Many teacher training sessions focus on assessment and Dylan Wiliam’s approaches to classroom assessment are integral to such training sessions. However, I feel that we do not spend enough time on discussing assessment in the sense of marking student work. Trainee teachers will be told to provide feedback and verbal comments using approaches such as the “two stars, a wish” or “What went well, Even better if”, but we do not discuss the impact marking has on the students’ learning and the teachers’ workload, nor do we talk about how we could make marking more meaningful for our learners.
This is a re-blog post by Nicole Brown and published with kind permission.
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I teach assessment by providing real-life examples from teachers who have agreed for their marked work to be used. In addition, I supply extracts of publications that refer to specific aspects of marking to provide some theoretical background to assessment and marking. My learners then work their way through several stations in a circuit activity. On one such table, for example, teachers were provided with a student’s reflection and some information on how to mark reflections. The stimulus discussion questions for that activity included “Why and how would you assess reflections? What are the drawbacks of assessing reflections?”. These questions, in combination with the background reading on the purpose of reflective writings and assessment of the same, fostered deep level thinking. The use of a student on one of the work stations made the experience even more impactful, as teachers were confronted with the real voice from the classroom and thus had to consider the impact of marking and assessment on the students.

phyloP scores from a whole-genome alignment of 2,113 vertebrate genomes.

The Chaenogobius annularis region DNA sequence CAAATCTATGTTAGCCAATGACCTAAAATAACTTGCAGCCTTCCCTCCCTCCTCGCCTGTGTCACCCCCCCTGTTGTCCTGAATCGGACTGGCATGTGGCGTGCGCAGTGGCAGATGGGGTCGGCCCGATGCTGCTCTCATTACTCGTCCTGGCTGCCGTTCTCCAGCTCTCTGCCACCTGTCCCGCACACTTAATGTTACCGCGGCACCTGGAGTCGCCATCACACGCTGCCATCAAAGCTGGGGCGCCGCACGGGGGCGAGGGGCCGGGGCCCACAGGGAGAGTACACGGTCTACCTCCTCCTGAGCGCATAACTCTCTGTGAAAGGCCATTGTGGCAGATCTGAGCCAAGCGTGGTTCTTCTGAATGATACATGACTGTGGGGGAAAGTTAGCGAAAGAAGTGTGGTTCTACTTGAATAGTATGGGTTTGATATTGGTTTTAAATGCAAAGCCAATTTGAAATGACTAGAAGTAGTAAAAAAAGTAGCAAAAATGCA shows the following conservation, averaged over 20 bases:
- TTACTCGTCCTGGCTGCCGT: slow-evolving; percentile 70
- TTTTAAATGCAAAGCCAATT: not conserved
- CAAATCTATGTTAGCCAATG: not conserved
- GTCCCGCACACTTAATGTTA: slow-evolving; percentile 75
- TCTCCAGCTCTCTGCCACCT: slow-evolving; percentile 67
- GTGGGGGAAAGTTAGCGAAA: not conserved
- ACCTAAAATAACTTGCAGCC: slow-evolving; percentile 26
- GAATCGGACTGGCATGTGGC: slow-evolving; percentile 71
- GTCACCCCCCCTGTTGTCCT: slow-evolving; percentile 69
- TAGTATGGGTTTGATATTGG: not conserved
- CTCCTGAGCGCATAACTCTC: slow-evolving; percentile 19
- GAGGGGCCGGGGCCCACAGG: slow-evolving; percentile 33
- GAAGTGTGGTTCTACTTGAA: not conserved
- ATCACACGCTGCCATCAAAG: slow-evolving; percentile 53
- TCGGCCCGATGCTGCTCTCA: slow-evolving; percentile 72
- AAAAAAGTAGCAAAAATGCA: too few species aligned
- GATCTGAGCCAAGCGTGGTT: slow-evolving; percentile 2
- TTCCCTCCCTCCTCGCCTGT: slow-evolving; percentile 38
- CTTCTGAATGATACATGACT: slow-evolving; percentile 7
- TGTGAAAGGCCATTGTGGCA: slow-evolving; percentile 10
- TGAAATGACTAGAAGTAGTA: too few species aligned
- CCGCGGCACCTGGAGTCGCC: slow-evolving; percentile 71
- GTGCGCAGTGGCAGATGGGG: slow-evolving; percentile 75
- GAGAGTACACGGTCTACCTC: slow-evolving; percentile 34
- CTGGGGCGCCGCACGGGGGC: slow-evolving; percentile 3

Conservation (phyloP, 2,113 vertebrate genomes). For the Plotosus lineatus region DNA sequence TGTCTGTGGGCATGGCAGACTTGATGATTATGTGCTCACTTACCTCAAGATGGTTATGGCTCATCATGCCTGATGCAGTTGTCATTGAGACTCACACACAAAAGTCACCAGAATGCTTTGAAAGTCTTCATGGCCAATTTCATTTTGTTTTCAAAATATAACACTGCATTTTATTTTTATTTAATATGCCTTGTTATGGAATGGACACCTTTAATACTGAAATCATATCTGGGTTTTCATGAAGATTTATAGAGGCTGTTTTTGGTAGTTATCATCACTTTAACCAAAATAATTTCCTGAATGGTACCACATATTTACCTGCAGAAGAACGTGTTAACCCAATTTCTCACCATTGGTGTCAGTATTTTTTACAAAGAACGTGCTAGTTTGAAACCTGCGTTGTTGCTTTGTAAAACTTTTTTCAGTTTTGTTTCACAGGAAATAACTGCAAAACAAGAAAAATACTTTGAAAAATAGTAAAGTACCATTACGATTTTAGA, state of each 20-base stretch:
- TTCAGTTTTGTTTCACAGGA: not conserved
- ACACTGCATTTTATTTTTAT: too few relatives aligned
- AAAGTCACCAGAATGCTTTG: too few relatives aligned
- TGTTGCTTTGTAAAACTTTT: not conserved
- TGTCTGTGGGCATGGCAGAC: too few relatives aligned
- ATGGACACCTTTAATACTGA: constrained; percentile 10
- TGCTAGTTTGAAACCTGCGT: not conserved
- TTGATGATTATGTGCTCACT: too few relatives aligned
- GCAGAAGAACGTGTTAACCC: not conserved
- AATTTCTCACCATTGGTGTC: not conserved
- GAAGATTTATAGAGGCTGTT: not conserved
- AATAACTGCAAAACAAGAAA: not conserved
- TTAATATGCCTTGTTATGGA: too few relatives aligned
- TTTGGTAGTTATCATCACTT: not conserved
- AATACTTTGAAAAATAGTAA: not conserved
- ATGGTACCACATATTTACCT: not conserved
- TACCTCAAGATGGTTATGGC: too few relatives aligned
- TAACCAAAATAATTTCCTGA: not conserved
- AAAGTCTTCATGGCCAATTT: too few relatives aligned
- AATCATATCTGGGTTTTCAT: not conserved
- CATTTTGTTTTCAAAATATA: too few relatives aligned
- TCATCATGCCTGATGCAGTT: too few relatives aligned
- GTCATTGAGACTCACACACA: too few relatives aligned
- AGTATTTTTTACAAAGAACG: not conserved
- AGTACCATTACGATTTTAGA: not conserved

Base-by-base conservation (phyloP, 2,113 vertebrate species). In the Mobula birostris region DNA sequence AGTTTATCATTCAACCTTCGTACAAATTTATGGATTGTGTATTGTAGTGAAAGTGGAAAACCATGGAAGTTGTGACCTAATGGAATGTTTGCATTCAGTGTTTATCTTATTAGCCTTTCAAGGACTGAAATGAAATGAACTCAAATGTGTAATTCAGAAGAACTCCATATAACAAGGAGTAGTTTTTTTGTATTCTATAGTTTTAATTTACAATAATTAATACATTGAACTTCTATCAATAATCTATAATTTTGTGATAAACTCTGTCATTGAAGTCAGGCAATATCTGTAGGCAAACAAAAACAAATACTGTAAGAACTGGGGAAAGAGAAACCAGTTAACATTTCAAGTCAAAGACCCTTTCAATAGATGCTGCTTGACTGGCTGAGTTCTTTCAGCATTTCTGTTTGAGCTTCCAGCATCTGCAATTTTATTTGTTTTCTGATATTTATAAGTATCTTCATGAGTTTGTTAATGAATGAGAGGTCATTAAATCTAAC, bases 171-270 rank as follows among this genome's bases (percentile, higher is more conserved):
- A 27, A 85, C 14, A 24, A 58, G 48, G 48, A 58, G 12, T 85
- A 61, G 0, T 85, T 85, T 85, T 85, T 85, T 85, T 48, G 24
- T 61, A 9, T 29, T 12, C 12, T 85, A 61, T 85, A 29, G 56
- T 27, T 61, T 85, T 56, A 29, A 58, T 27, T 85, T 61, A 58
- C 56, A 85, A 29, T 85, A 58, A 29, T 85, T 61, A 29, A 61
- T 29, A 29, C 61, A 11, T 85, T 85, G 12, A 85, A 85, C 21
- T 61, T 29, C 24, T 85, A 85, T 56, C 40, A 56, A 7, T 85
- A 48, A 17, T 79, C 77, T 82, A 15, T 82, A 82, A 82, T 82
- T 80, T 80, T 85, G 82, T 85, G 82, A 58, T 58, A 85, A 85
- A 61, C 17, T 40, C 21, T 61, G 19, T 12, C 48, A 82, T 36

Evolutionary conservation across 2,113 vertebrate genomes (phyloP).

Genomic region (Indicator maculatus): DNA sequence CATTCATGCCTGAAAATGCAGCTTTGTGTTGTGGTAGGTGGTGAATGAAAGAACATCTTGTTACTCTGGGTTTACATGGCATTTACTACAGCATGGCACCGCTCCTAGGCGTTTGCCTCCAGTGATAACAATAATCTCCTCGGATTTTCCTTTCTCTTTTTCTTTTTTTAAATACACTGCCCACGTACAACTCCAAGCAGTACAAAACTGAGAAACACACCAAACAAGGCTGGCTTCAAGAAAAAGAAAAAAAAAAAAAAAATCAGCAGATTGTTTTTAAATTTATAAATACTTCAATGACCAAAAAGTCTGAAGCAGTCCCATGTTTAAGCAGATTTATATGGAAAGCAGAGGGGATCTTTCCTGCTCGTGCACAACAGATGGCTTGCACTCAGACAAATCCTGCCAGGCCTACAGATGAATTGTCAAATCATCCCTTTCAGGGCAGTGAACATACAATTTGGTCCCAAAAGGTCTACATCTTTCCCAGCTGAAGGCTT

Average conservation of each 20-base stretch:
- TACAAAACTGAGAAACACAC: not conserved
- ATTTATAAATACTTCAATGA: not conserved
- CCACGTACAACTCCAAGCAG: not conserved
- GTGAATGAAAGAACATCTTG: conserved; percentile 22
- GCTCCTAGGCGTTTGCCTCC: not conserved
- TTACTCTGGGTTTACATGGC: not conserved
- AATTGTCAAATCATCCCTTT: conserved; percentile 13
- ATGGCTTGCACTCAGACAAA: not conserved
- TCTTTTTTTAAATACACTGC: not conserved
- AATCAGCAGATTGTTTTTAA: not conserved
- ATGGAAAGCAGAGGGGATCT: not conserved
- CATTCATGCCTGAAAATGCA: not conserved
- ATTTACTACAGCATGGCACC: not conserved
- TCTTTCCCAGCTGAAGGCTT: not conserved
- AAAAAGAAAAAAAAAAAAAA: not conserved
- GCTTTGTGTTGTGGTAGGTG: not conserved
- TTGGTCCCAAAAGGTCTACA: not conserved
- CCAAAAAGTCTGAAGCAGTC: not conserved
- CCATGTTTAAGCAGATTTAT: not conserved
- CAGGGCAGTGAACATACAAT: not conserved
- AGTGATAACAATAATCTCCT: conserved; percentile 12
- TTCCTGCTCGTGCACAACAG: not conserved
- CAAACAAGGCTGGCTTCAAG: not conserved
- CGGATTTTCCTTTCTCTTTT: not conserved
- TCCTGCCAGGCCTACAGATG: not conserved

Another work station offered an extract from Allison and Tharby’s “Making every lesson count” and demonstrated symbol marking as an approach to assessment for learning. Whilst my learners struggled with the theoretical approach of this marking, they could see the benefit in getting students to think about their work more deeply rather than just quickly glancing over the feedback. Where I mark my learners’ drafts or assignments, I actually apply symbol marking, too. My feedback is therefore often just a sign such as “?” which stands for “ask yourself a question here”. Students will then have to look at their work and think about how to add more depth to their work by asking “why”, “how”, “how do we know”, “who”. The question mark thus helps turn students into critical thinkers. Similarly, I will refer students to guidance on how to edit well or how to read more systematically. When I refer to these examples in the training sessions my learners realise that they, too, can train and teach pupils to take more responsibility for their learning by using assessment as a starting point for development.
The training session about assessment works well although there is no final right or wrong about various aspects, such as the assessment of reflections. Trainee teachers become more aware and conscious of their role in creating criteria that pupils can work with.
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